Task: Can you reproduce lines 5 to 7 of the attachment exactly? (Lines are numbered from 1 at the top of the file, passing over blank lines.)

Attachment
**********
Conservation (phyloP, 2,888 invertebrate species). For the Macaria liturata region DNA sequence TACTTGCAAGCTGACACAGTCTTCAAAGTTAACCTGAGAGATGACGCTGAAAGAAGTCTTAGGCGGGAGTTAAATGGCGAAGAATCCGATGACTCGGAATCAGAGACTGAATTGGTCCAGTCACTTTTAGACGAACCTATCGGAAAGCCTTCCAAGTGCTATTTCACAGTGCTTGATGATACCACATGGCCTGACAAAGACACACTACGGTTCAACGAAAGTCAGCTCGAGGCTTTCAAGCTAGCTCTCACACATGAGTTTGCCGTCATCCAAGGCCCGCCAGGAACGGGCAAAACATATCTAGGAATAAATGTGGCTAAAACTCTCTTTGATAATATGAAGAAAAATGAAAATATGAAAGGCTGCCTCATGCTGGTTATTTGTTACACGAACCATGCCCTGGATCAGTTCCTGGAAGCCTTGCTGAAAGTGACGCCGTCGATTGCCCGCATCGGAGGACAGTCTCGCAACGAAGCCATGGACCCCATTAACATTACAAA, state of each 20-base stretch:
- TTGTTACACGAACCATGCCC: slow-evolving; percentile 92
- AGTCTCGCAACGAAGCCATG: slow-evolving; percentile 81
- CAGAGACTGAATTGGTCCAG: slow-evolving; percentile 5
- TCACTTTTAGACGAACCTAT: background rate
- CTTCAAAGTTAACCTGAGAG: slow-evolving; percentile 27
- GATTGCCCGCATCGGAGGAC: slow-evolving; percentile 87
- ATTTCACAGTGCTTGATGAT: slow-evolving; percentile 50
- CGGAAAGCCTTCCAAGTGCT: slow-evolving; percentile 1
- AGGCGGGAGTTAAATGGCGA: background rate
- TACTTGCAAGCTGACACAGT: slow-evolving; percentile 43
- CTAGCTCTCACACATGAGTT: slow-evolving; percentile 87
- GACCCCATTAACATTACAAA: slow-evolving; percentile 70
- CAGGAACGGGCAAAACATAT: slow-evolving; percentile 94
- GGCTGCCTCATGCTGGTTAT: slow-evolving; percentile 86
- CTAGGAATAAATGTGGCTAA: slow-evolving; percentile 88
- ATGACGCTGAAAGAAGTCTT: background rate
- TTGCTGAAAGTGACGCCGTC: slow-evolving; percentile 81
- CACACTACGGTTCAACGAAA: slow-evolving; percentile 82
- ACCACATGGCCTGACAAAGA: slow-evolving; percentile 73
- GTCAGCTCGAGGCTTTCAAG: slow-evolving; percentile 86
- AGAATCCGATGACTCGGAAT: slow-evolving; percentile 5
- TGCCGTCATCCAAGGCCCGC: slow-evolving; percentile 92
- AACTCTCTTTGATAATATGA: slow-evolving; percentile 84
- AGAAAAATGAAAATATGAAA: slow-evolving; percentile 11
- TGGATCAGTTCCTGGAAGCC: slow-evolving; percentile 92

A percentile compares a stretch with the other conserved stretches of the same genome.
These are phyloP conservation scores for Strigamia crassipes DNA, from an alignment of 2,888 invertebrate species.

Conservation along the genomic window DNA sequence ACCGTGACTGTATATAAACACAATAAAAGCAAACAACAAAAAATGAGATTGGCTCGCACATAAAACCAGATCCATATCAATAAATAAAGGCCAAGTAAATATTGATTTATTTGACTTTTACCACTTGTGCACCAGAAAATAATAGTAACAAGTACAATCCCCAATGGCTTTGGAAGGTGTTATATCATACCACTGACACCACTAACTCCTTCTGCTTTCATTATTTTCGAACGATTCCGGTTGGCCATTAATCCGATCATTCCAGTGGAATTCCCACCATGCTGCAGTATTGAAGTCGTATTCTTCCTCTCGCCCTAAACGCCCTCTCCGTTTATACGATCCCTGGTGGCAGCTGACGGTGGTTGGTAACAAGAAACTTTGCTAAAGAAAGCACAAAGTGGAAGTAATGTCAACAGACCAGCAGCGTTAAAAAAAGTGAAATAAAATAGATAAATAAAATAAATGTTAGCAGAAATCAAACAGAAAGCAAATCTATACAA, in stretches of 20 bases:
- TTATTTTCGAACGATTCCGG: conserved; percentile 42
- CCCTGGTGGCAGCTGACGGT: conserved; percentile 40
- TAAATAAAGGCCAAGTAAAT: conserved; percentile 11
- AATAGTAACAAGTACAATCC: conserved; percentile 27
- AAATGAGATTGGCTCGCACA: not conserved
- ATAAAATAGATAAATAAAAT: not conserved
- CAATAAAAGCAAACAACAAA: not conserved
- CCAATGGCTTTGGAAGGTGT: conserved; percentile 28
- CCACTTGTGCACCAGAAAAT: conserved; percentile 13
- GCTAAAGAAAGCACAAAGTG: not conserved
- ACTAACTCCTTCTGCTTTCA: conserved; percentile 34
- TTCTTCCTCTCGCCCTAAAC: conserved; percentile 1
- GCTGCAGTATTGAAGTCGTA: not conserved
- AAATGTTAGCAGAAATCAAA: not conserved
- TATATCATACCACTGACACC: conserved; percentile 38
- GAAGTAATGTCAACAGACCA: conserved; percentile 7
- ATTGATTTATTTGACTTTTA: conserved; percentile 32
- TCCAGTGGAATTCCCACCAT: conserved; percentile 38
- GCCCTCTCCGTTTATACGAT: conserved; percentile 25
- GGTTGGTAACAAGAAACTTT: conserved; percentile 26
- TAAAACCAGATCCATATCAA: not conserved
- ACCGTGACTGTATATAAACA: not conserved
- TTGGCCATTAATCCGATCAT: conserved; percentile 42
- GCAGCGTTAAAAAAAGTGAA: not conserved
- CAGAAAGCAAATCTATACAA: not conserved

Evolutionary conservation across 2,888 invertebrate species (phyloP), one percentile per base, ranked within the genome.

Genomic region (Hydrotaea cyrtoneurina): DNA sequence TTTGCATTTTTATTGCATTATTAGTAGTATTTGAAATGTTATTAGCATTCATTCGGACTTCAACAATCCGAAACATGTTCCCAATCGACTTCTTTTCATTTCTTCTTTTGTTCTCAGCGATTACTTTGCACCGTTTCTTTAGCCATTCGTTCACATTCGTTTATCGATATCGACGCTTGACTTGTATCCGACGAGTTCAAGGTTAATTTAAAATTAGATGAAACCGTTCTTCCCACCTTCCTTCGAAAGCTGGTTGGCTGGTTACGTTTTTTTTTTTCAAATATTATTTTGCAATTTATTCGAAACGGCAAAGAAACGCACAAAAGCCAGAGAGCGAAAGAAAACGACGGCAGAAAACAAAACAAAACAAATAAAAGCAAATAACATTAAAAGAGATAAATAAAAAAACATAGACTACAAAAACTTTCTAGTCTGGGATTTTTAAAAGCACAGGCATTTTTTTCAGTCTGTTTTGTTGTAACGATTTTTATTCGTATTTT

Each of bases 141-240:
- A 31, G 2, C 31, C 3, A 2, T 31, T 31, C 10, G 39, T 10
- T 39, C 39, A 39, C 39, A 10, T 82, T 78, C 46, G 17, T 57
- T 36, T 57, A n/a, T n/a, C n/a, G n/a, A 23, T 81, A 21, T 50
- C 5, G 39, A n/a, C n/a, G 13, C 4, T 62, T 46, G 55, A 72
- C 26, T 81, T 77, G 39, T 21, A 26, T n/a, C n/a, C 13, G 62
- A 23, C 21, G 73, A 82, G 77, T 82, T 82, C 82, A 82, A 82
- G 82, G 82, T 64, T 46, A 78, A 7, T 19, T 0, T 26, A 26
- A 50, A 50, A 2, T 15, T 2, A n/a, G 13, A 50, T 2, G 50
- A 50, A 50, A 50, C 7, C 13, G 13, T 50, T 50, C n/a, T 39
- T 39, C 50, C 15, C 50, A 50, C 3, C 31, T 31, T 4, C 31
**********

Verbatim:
- TCACTTTTAGACGAACCTAT: background rate
- CTTCAAAGTTAACCTGAGAG: slow-evolving; percentile 27
- GATTGCCCGCATCGGAGGAC: slow-evolving; percentile 87